Mainframe Client Certificate Store|CLIv2| Teradata Vantage - Mainframe Client Certificate Store - Call-Level Interface Version 2

Teradata® Call-Level Interface Version 2 Reference for Workstation-Attached Systems - 20.00

Deployment
VantageCloud
VantageCore
Edition
Enterprise
IntelliFlex
Lake
VMware
Product
Call-Level Interface Version 2
Release Number
20.00
Published
January 2024
Language
English (United States)
Last Update
2024-05-14
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Product Category
Teradata Tools and Utilities

The TLS related certificate(s) need to be available to mainframe clients.

The certificate(s) are stored in a certificate store accessible to the mainframe client.

There are multiple mainframe client certificate store options available. They include:

  • SAF key ring
  • Key database file
  • PKCS#11 token

The customer can select whatever technique they prefer. The SAF key ring is a traditional approach.

They will load the certificate(s) into the store and later configure Teradata Gateway Mediated CLI to reference the store.

SAF Key Ring

The certificate(s) needs to be uploaded to the mainframe where they can be loaded by RACF.

In some cases of signed certificates, the certificate authority chain may already be loaded. Inquire with site RACF administrator.

Instructions for adding the certificate are provided by IBM and can be found in the IBM manual, “z/OS Security Server RACF Command Language Reference” under the heading “RACDCERT ADD (Add certificate)”.

A customer can choose to add the certificate(s) to either:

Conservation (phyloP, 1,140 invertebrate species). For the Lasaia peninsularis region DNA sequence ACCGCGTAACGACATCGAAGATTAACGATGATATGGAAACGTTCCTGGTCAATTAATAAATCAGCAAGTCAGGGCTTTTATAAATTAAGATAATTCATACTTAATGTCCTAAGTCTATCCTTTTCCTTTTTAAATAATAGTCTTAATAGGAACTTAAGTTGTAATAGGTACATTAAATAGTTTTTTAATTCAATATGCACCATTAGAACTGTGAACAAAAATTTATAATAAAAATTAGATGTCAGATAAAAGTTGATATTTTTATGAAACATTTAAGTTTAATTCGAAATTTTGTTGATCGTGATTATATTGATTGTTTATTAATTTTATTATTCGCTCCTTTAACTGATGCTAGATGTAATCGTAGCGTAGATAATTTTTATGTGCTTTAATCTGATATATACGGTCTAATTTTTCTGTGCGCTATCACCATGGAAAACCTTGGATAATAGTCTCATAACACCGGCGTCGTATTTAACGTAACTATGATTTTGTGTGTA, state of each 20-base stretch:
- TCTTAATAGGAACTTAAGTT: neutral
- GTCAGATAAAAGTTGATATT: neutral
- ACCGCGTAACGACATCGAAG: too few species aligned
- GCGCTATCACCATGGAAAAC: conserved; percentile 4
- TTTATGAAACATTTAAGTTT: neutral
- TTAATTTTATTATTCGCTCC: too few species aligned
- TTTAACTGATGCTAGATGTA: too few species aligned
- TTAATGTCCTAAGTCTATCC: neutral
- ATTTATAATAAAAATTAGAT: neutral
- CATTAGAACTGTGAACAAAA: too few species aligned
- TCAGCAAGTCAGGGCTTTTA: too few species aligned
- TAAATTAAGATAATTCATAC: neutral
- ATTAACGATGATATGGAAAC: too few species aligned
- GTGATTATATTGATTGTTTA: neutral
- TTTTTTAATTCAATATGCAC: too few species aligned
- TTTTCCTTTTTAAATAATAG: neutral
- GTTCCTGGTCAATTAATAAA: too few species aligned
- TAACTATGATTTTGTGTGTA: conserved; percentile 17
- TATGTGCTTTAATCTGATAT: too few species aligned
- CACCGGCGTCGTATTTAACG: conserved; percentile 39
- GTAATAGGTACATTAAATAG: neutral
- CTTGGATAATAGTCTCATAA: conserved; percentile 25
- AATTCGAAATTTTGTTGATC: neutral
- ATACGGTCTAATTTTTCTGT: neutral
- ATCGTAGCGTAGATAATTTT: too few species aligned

• ID(<certificate-owner>)
  • SITE
  • CERTAUTH

The certificate(s) should be marked “TRUST” when added.

A traditional approach for a self-signed certificate would be to add the server certificate to SITE. For a signed certificate, a traditional approach would be to add the certificate authority chain to CERTAUTH.

Alternatively, a customer may create a new RACF user or leverage an existing RACF user and store the certificate(s) under that ID. From there a key ring can be created for that user and the certificate(s) connected to that key ring. These instructions can be found in the IBM manual, “z/OS Security Server RACF Command Language Reference” under the headings “RACDCERT ADDRING (Add key ring)” and “RACDCERT CONNECT (Connect a certificate to key ring).” For other users to leverage this user’s key ring, the following permission is needed by all users that wish to leverage certificate for TLS connectivity:

UPDATE on profile IRR.DIGTCERT.LISTRING in class FACILITY

Key Database File

Key database files are Unix System Services password protected files.

Instructions for creating and managing a key database can be found in the IBM manual, “z/OS Cryptographic Services System SSL Programming” under the heading “gskkyman overview.”

In the case of a self-signed certificate, load the single server certificate into the key database.

In the case of a signed certificate, load the certificate authority certificates into the key database.

Take note of the password used to protect the Key Database as it will be needed later.

PKCS#11 Token

PKCS#11 tokens are another mechanism for storing certificates.

Similar to the KEY Ring method, the certificate(s) need to be added to system.

Instructions for this are provided by IBM and can be found in the “z/OS Security Server RACF Command Language Reference” manual under the section “RACDCERT ADD (Add certificate)”

A customer can select to add the certificate(s) to either:

  • ID(<certificate-owner>)
  • SITE
  • CERTAUTH

The certificate(s) should be marked “TRUST” when added.

With the certificate added, a token can be created. Instructions for this are provided by IBM and can be found in the IBM manual, “z/OS Security Server RACF Command Language Reference” under the heading “RACDCERT ADDTOKEN (Add token).”

Once the token is created, the certificate(s) need to be bound to the token. Instructions for this are provided by IBM and can be found in the IBM manual,“z/OS Security Server RACF Command Language Reference” under the heading “RACDCERT BIND (Bind certificate to token).”